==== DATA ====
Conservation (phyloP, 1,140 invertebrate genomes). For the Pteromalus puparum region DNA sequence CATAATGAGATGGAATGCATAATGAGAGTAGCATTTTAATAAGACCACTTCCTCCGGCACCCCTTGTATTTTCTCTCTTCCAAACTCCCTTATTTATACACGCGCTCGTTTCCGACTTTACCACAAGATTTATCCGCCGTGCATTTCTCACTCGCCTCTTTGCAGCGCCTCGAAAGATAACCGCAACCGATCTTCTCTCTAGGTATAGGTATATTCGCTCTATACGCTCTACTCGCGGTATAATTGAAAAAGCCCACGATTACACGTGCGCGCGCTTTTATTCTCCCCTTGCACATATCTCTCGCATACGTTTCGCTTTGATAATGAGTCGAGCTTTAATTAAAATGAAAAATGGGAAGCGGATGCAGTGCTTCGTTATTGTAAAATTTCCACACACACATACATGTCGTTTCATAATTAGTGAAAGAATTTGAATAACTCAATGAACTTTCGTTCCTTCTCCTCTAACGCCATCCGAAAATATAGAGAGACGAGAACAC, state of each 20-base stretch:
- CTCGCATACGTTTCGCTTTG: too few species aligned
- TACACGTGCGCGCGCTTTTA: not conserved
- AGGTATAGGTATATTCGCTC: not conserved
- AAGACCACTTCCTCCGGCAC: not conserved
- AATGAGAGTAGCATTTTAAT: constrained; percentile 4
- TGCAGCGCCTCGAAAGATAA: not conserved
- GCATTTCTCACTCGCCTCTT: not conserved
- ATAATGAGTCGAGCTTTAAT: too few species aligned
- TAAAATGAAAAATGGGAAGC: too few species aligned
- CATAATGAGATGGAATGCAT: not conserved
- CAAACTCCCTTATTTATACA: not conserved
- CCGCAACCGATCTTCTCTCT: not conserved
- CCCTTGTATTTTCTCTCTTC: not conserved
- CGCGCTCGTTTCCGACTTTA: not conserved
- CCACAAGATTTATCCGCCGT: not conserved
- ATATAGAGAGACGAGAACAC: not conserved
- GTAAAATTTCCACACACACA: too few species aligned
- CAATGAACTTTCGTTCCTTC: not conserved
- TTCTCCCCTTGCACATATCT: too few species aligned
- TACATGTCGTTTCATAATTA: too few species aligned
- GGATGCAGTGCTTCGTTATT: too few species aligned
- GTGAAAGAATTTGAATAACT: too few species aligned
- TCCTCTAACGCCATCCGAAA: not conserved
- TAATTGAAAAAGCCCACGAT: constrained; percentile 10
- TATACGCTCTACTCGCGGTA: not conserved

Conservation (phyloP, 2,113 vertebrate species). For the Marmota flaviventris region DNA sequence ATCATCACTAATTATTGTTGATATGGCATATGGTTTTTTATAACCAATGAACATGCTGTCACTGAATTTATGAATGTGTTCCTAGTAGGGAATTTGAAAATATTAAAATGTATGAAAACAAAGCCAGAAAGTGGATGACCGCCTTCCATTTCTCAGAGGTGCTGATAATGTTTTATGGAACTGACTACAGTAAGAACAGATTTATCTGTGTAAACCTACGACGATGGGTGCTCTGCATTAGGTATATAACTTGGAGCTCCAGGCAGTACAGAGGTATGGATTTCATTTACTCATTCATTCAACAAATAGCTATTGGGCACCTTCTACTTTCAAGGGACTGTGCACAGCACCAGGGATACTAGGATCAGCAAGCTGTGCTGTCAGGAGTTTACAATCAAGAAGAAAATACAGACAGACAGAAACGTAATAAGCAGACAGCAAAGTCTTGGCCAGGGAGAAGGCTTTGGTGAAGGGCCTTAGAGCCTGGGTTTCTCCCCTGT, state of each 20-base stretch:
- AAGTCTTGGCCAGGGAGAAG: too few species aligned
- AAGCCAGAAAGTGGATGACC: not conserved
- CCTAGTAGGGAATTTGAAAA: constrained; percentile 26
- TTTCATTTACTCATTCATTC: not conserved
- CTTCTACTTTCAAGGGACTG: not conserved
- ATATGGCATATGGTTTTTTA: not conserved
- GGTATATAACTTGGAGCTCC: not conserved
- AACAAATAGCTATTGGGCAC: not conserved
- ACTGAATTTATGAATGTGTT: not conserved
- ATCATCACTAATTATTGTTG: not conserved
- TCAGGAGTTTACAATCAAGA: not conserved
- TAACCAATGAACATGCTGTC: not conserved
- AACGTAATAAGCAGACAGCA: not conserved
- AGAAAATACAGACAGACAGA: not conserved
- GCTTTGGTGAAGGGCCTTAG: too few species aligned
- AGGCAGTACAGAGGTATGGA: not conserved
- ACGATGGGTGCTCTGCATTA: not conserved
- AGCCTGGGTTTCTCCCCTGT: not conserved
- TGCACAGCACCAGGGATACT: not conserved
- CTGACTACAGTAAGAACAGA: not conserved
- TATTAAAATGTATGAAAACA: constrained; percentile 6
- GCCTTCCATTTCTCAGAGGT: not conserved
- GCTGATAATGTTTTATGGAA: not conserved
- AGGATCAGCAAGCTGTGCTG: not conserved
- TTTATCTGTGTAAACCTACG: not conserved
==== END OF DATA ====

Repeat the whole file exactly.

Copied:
Conservation (phyloP, 1,140 invertebrate genomes). For the Pteromalus puparum region DNA sequence CATAATGAGATGGAATGCATAATGAGAGTAGCATTTTAATAAGACCACTTCCTCCGGCACCCCTTGTATTTTCTCTCTTCCAAACTCCCTTATTTATACACGCGCTCGTTTCCGACTTTACCACAAGATTTATCCGCCGTGCATTTCTCACTCGCCTCTTTGCAGCGCCTCGAAAGATAACCGCAACCGATCTTCTCTCTAGGTATAGGTATATTCGCTCTATACGCTCTACTCGCGGTATAATTGAAAAAGCCCACGATTACACGTGCGCGCGCTTTTATTCTCCCCTTGCACATATCTCTCGCATACGTTTCGCTTTGATAATGAGTCGAGCTTTAATTAAAATGAAAAATGGGAAGCGGATGCAGTGCTTCGTTATTGTAAAATTTCCACACACACATACATGTCGTTTCATAATTAGTGAAAGAATTTGAATAACTCAATGAACTTTCGTTCCTTCTCCTCTAACGCCATCCGAAAATATAGAGAGACGAGAACAC, state of each 20-base stretch:
- CTCGCATACGTTTCGCTTTG: too few species aligned
- TACACGTGCGCGCGCTTTTA: not conserved
- AGGTATAGGTATATTCGCTC: not conserved
- AAGACCACTTCCTCCGGCAC: not conserved
- AATGAGAGTAGCATTTTAAT: constrained; percentile 4
- TGCAGCGCCTCGAAAGATAA: not conserved
- GCATTTCTCACTCGCCTCTT: not conserved
- ATAATGAGTCGAGCTTTAAT: too few species aligned
- TAAAATGAAAAATGGGAAGC: too few species aligned
- CATAATGAGATGGAATGCAT: not conserved
- CAAACTCCCTTATTTATACA: not conserved
- CCGCAACCGATCTTCTCTCT: not conserved
- CCCTTGTATTTTCTCTCTTC: not conserved
- CGCGCTCGTTTCCGACTTTA: not conserved
- CCACAAGATTTATCCGCCGT: not conserved
- ATATAGAGAGACGAGAACAC: not conserved
- GTAAAATTTCCACACACACA: too few species aligned
- CAATGAACTTTCGTTCCTTC: not conserved
- TTCTCCCCTTGCACATATCT: too few species aligned
- TACATGTCGTTTCATAATTA: too few species aligned
- GGATGCAGTGCTTCGTTATT: too few species aligned
- GTGAAAGAATTTGAATAACT: too few species aligned
- TCCTCTAACGCCATCCGAAA: not conserved
- TAATTGAAAAAGCCCACGAT: constrained; percentile 10
- TATACGCTCTACTCGCGGTA: not conserved

Conservation (phyloP, 2,113 vertebrate species). For the Marmota flaviventris region DNA sequence ATCATCACTAATTATTGTTGATATGGCATATGGTTTTTTATAACCAATGAACATGCTGTCACTGAATTTATGAATGTGTTCCTAGTAGGGAATTTGAAAATATTAAAATGTATGAAAACAAAGCCAGAAAGTGGATGACCGCCTTCCATTTCTCAGAGGTGCTGATAATGTTTTATGGAACTGACTACAGTAAGAACAGATTTATCTGTGTAAACCTACGACGATGGGTGCTCTGCATTAGGTATATAACTTGGAGCTCCAGGCAGTACAGAGGTATGGATTTCATTTACTCATTCATTCAACAAATAGCTATTGGGCACCTTCTACTTTCAAGGGACTGTGCACAGCACCAGGGATACTAGGATCAGCAAGCTGTGCTGTCAGGAGTTTACAATCAAGAAGAAAATACAGACAGACAGAAACGTAATAAGCAGACAGCAAAGTCTTGGCCAGGGAGAAGGCTTTGGTGAAGGGCCTTAGAGCCTGGGTTTCTCCCCTGT, state of each 20-base stretch:
- AAGTCTTGGCCAGGGAGAAG: too few species aligned
- AAGCCAGAAAGTGGATGACC: not conserved
- CCTAGTAGGGAATTTGAAAA: constrained; percentile 26
- TTTCATTTACTCATTCATTC: not conserved
- CTTCTACTTTCAAGGGACTG: not conserved
- ATATGGCATATGGTTTTTTA: not conserved
- GGTATATAACTTGGAGCTCC: not conserved
- AACAAATAGCTATTGGGCAC: not conserved
- ACTGAATTTATGAATGTGTT: not conserved
- ATCATCACTAATTATTGTTG: not conserved
- TCAGGAGTTTACAATCAAGA: not conserved
- TAACCAATGAACATGCTGTC: not conserved
- AACGTAATAAGCAGACAGCA: not conserved
- AGAAAATACAGACAGACAGA: not conserved
- GCTTTGGTGAAGGGCCTTAG: too few species aligned
- AGGCAGTACAGAGGTATGGA: not conserved
- ACGATGGGTGCTCTGCATTA: not conserved
- AGCCTGGGTTTCTCCCCTGT: not conserved
- TGCACAGCACCAGGGATACT: not conserved
- CTGACTACAGTAAGAACAGA: not conserved
- TATTAAAATGTATGAAAACA: constrained; percentile 6
- GCCTTCCATTTCTCAGAGGT: not conserved
- GCTGATAATGTTTTATGGAA: not conserved
- AGGATCAGCAAGCTGTGCTG: not conserved
- TTTATCTGTGTAAACCTACG: not conserved